In late May, traveling to Puerto Rico just got a little easier. The U.S. territory loosened its requirements for domestic travelers, with vaccinated visitors now able to skip COVID-19 entry testing, and instead upload their vaccination card via a portal.
With the no-passport-required ease of traveling to the Caribbean island, and direct flights available from dozens of cities, it’s no wonder that the vacation-deprived are heading south in droves. Puerto Rico has seen an uptick in travelers since last fall, with overall hotel demand outpacing 2019 rates.
“There’s been a pent-up demand to travel from the past year because of COVID-19, and as Puerto Rico has always been a popular destination for U.S. mainland travelers, naturally an influx of people have booked trips to our tropical island,” says Adrian Mercado, director of sales and marketing at Hotel El Convento and Palacio Provincial. The two historic properties located in Old San Juan have seen a 30% increase in occupancy over the past couple of months. “We credit this to the convenience in getting to Puerto Rico with no passport necessary, as well as the recent ease in testing restrictions.”
While it’s true the island has a bounty of scenic beaches—and who couldn’t use some R&R in the form of seaside piña coladas and a juicy novel?—Puerto Rico also has a rich history, abundant natural beauty, and a vibrant cocktail scene. (Fun fact: That piña colada was actually invented here.) All that, plus it’s blessed with year-round sunshine.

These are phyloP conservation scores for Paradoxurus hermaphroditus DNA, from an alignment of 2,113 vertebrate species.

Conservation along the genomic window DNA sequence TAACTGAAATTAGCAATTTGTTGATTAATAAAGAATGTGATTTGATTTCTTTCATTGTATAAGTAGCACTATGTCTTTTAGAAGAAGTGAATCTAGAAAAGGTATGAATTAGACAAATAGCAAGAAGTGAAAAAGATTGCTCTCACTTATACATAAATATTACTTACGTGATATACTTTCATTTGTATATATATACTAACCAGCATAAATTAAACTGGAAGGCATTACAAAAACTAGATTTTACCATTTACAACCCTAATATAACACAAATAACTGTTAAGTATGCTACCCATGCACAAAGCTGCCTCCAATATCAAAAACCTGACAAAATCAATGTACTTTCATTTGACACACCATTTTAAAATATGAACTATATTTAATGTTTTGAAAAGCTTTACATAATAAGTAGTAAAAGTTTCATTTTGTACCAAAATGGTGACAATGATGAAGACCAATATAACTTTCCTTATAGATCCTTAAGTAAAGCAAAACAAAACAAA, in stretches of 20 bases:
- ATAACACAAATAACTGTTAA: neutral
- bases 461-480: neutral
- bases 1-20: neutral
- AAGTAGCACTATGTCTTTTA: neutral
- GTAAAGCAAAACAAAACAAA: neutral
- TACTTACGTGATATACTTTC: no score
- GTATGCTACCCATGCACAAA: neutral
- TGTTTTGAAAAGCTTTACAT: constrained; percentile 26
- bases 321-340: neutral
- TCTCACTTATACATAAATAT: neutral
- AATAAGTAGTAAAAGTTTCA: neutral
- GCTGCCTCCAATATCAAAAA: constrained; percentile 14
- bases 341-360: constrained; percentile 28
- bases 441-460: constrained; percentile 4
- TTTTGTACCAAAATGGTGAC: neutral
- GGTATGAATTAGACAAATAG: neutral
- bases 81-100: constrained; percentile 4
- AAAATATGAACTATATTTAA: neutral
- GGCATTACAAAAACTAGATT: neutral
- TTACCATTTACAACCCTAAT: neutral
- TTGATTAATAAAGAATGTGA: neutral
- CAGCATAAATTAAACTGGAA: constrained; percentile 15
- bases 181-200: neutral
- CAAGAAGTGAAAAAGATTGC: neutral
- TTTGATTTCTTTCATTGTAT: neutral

Read on for locals’ best tips on what you should pack for exploring everything Puerto Rico has to offer.
An insulated cup
Bring along an insulated beverage cup, like a Yeti, says Gigí Nieves Bosch, the writer behind OMG ¡Qué Rico!
“The heat can be intense, and sometimes a few minutes in the sun can completely melt the ice in your drink,” she says. “I take my Yeti cup everywhere. It’s amazing for going to the beach and honestly the best option for keeping your beer cold when you’re in the water.”
Nieves also notes that using an insulated cup cuts down on plastic usage, which is more environmentally friendly and keeps the beaches cleaner. Her Yeti is decorated with stickers from her favorite local shops, and she suggests—for a unique souvenir—doing the same, “to showcase the small, local businesses you supported on your trip!”
“People underestimate the strength of the sun here,” says Claudia González, a front desk agent at Palacio Provincial in Old San Juan. To avoid a vacation-ruining burn, and to ensure the island’s surrounding coral reefs stay healthy, choose a reef-safe sunscreen like Supergoop! PLAY or Drunk Elephant Umbra Sheer Physical Daily Defense. Both are easy to apply, don’t leave a thick film, and are available in a three-ounce (or under) carry-on-approved size.
A wide-brimmed hat
Some of the local beaches have a dearth of shade, says Claudia González, so it’s wise to wear a hat that will protect your scalp and face, even if you’re consistently reapplying that reef-safe sunscreen. Plenty of Instagram-worthy options abound (we love the Goorin Bros. Vodka Soda straw hat), and if you’re optimizing for packable, the Athleta wide brim sun hat is breathable, water-repellent, and doesn’t take up much room in your bag.
A pair of sneakers
With over 270 miles of coastline, Puerto Rico is home to an array of beautiful beaches. While many are located in front of private resorts, there are countless lesser-traveled public spots that highlight the island’s pristine natural beauty, many with calm waters perfect for swimming and snorkeling. But to visit them, you’ll need to plan ahead.